Her Majesty's Theatre is situated on Haymarket in the West End of London, close to Piccadilly Circus tube station. Built in 1897, this 1200 seat venue has for the last 30 years been the London home of Andrew Lloyd-Webber’s The Phantom Of The Opera – the longest run any musical has ever had in the West End without a transfer.
The first production staged at Her Majesty’s Theatre was Seats of the Mighty by Gilbert Parker, which opened on April 28 1897. Among the countless notable shows to have graced this venerable West End theatre’s stage since then are The Barber of Seville, Oliver Twist, Chu Chin Chow, Bye, Bye Birdie and Fiddler on the Roof.
Like any long-serving institution, its fortunes have varied over the years. Four different buildings have previously stood on the sight of the current theatre, and there have been several name changes. The first theatre to be built on the site was the Queen’s Theatre, which opened in April 1705 with the first Italian opera ever performed in London.
When George I was crowned in 1778, the theatre was renamed the King’s Theatre and continued to operate under that name for many years, as a succession of male monarchs ascended the throne. This building burnt down in 1789 - it is believed that a fire had been deliberately set on the roof.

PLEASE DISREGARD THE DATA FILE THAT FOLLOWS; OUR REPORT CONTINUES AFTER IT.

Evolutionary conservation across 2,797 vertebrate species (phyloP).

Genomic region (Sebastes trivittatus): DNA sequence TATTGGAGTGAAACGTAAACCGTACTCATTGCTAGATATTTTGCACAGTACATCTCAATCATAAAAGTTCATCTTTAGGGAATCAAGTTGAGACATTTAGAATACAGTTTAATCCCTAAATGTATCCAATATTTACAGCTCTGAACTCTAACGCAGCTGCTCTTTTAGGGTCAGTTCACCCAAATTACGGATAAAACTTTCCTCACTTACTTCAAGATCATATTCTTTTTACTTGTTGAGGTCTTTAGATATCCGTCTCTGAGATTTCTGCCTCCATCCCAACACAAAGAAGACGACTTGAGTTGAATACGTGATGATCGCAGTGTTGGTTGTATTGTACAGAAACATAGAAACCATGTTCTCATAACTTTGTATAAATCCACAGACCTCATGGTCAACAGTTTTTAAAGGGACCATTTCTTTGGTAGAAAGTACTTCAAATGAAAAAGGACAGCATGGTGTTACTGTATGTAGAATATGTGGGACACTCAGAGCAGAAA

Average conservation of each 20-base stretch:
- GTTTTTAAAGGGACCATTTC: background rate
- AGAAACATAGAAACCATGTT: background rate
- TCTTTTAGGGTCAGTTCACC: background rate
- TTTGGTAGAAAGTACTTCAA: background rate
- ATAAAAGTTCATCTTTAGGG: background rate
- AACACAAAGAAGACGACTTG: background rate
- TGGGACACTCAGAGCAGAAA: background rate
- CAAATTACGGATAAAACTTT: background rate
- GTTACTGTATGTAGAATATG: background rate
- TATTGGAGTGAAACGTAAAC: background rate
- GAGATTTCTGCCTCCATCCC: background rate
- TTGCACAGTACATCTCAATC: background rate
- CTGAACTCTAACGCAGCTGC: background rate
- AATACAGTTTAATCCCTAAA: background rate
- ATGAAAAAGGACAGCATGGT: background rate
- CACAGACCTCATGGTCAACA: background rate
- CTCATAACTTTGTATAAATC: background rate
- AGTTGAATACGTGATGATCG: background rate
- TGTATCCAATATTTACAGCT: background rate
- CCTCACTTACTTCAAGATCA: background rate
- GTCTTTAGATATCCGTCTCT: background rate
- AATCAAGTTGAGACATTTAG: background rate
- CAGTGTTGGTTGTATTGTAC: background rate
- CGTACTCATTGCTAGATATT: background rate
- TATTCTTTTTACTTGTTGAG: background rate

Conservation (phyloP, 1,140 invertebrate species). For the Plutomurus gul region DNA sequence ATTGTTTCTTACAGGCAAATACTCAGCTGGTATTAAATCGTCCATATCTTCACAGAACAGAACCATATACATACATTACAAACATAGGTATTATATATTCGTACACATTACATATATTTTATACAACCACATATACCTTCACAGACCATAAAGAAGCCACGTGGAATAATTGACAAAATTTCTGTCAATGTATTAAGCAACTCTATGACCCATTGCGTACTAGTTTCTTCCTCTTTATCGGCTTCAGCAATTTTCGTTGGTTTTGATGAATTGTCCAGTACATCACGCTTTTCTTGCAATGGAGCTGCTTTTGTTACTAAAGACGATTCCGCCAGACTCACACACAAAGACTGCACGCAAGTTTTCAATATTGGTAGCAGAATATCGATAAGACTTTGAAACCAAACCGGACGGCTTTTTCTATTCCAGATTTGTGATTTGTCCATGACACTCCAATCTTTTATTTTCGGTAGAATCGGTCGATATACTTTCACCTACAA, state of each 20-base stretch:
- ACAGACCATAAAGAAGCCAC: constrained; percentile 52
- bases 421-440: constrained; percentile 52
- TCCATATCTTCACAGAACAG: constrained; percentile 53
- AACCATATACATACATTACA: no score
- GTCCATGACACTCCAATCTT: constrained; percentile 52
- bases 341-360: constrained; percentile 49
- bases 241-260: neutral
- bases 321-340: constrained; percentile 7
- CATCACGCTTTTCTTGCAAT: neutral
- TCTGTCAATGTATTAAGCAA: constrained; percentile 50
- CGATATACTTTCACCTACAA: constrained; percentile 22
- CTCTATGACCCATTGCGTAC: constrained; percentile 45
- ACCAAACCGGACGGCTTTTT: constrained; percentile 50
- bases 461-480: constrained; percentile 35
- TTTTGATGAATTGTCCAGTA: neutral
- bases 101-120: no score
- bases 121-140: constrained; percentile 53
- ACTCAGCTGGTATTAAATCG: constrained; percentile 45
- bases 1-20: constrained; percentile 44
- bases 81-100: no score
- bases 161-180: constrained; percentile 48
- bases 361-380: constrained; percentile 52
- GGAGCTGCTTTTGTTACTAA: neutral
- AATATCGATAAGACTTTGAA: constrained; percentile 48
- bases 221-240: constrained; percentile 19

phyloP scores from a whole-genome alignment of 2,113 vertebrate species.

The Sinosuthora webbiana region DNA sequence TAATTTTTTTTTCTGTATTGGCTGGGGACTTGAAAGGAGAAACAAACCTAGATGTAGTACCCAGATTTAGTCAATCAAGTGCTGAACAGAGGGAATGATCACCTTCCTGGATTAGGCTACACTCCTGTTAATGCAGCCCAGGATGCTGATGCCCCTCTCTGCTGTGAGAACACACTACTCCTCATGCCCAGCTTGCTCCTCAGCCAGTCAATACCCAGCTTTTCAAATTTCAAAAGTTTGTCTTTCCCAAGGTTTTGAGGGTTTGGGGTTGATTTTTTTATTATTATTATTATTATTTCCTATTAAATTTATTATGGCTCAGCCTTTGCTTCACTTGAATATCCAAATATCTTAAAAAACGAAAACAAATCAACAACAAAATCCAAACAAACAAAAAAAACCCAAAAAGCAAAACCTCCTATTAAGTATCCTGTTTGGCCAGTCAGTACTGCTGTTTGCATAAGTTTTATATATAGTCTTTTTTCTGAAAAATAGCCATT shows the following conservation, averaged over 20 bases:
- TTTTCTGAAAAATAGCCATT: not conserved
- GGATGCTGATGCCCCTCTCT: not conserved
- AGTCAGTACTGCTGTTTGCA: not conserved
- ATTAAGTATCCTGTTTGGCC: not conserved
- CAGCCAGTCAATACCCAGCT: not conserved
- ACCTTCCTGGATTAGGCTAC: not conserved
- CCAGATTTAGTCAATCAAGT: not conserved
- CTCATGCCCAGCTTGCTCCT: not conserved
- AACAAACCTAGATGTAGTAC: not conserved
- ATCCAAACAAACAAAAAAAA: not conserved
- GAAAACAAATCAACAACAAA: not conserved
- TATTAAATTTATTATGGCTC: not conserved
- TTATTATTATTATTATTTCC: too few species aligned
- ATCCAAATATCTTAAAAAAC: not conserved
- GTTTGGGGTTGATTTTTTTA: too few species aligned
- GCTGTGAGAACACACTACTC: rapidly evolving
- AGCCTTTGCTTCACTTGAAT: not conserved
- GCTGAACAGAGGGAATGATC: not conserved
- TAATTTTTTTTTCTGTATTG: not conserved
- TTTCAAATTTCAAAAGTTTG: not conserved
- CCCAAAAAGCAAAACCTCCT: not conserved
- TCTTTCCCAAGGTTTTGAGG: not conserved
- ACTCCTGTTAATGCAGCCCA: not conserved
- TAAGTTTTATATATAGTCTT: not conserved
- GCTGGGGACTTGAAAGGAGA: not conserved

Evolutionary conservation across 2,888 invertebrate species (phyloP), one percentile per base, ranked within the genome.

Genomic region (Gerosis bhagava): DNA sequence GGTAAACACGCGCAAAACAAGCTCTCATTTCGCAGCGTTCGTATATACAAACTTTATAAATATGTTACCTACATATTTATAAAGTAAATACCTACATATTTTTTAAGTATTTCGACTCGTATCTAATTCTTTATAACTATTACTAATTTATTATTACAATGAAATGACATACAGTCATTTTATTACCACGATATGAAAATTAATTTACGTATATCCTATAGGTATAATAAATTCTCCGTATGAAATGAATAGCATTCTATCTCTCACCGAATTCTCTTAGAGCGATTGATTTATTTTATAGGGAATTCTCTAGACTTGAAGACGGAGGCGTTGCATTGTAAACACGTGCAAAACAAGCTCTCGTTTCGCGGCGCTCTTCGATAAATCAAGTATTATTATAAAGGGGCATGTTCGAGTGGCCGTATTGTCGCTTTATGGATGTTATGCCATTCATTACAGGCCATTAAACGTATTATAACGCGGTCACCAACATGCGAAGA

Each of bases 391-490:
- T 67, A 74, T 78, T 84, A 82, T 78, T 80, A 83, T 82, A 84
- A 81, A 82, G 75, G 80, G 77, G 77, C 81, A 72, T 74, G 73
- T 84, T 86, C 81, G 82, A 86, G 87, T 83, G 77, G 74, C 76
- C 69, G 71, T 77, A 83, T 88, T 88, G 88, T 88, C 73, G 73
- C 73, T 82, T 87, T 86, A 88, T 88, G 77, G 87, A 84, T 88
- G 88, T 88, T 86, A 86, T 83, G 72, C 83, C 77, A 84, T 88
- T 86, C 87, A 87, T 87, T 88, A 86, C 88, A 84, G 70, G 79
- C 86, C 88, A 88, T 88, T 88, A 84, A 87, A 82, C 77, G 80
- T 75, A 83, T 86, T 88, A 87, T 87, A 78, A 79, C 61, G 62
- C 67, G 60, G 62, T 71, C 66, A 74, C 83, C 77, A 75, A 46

The second venue to be built on the site, His Majesty’s Theatre, was also destroyed by a blaze. The third structure, at last receiving the title Her Majesty’s Theatre, was completed in 1869 but remained empty for several years, eventually being used for revivalist meetings and some legitimate theatre.
That building was demolished in 1892. The present theatre opened in 1896 and has long been known as a world-class venue in which to see operas, musicals, operettas and one off comedy or gala performances.
Whatever you decide to see at Her Majesty’s Theatre, we wish you an entertaining and rewarding visit.